Director Nicholas Jarecki must have realized that opioid addiction is a multi-level problem that invades many corners of society. Perhaps that's why Jarecki's Crisis revolves around three stories, each moored in the culture that created one of the US's most severe drug problems.
Crisis encompasses DEA undercover work, dubious university connections to drug companies, and a mom's search for the cause of her teenage son's death.
Taking this kind of multi-pronged approach isn't without risks and Jarecki (Arbitrage) can't overcome them all, notably the way his movie loses momentum as it shifts from one story to another.
The relationship between universities and those who fund research (in this case a major drug company) might not be the most dynamic of the movie's various plot threads but it's the most intriguing and, by itself, could have made for a provocative movie.
It's equally true that trying to mount several stories, even if they're interrelated, reduces the movie to a complex but nonetheless unsatisfying procedural.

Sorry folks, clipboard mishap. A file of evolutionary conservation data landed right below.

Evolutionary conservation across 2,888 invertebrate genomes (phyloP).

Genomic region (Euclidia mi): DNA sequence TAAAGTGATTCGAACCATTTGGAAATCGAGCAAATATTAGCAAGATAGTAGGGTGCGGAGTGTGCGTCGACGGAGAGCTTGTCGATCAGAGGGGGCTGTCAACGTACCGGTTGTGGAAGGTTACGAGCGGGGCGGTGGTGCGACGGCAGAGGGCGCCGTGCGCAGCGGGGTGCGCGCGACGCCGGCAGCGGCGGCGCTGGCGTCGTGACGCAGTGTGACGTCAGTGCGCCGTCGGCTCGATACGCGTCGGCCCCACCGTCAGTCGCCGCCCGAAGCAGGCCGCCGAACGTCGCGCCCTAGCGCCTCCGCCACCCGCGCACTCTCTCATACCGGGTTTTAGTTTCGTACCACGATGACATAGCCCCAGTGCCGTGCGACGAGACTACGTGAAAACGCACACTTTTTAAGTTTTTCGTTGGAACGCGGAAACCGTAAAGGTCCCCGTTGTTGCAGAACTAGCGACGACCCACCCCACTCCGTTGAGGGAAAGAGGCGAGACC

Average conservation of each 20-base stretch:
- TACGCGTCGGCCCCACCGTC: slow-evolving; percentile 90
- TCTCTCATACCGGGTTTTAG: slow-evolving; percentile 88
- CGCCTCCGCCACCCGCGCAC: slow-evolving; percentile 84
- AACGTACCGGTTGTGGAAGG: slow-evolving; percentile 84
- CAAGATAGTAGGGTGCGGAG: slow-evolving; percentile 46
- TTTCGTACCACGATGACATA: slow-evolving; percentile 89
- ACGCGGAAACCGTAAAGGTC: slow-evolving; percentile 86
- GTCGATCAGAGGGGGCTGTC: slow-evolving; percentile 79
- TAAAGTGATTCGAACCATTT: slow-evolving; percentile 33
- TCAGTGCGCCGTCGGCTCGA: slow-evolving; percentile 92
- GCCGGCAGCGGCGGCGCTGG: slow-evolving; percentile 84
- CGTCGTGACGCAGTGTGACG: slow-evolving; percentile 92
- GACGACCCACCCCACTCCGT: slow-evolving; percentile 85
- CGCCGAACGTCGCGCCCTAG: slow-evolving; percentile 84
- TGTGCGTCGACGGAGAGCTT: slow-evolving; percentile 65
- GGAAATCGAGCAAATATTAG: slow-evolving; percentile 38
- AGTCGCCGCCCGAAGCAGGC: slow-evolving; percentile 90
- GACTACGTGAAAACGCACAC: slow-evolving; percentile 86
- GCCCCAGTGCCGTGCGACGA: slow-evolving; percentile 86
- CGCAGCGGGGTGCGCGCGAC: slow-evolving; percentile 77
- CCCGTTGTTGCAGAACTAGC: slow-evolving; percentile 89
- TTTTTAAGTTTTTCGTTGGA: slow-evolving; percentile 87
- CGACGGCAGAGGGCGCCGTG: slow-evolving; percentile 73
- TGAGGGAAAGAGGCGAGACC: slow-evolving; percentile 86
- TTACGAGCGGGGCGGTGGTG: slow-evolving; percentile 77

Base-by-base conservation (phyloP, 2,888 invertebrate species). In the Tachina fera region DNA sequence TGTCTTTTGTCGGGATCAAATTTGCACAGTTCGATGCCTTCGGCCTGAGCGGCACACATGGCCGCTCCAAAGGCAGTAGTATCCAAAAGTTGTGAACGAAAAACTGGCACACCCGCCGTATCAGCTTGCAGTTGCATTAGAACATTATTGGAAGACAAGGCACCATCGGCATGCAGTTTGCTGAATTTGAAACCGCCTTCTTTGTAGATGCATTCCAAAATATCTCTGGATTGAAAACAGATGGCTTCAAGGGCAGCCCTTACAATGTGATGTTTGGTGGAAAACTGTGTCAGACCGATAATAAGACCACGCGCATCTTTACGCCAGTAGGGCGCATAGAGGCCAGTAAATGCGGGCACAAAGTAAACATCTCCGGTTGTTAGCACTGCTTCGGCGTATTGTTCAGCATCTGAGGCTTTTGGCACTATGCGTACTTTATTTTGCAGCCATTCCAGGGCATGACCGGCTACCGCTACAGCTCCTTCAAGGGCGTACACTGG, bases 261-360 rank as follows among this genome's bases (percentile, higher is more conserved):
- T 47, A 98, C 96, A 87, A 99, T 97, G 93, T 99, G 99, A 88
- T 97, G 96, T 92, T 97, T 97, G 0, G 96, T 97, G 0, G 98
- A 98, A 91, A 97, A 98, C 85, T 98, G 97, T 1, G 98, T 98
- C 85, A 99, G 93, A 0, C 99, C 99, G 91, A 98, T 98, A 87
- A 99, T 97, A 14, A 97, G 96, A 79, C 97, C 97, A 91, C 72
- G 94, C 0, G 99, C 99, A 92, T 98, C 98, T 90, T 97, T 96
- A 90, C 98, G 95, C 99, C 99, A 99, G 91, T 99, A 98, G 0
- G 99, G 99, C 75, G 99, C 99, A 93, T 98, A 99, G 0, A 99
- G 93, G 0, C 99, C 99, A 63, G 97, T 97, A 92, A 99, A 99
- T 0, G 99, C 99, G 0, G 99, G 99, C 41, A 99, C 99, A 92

Armie Hammer portrays Jake Kelly, a DEA agent who's trying to infiltrate and expose a Canadian/Armenian Fentanyl-smuggling ring. A recovered addict, Clare (Evangeline Lilly) tries to learn how her squeaky-clean son could have died from an overdose, and Gary Oldman portrays Doctor Tyrone Brower, a scientist whose work has been funded by Big Pharma.
Now, one of his major donors wants Brower to corroborate its claim that the company has discovered a pain-killing drug that doesn't have the addictive powers of Oxycontin. This part of the movie revolves around Brower's crisis of conscience. He knows the drug isn't as advertised and agonizes about whether to become a whistleblower.
Hammer's portion of the movie seems most familiar, a thriller set in the morally ambiguous world of cops and drugs. Lilly's quest feels underdeveloped as she becomes something a cliche, the untrained civilian who decides to play sleuth.
Goldman does his best to bring Dr. Brower's torment to life, but Crisis doesn't fuel much by way of outrage about the willingness of universities to corrupt themselves for money.
I wouldn't call Crisis a bad movie, but it does feel like a scattered and only intermittently powerful attempt to make a comprehensive statement about the culture that spawned an opioid epidemic.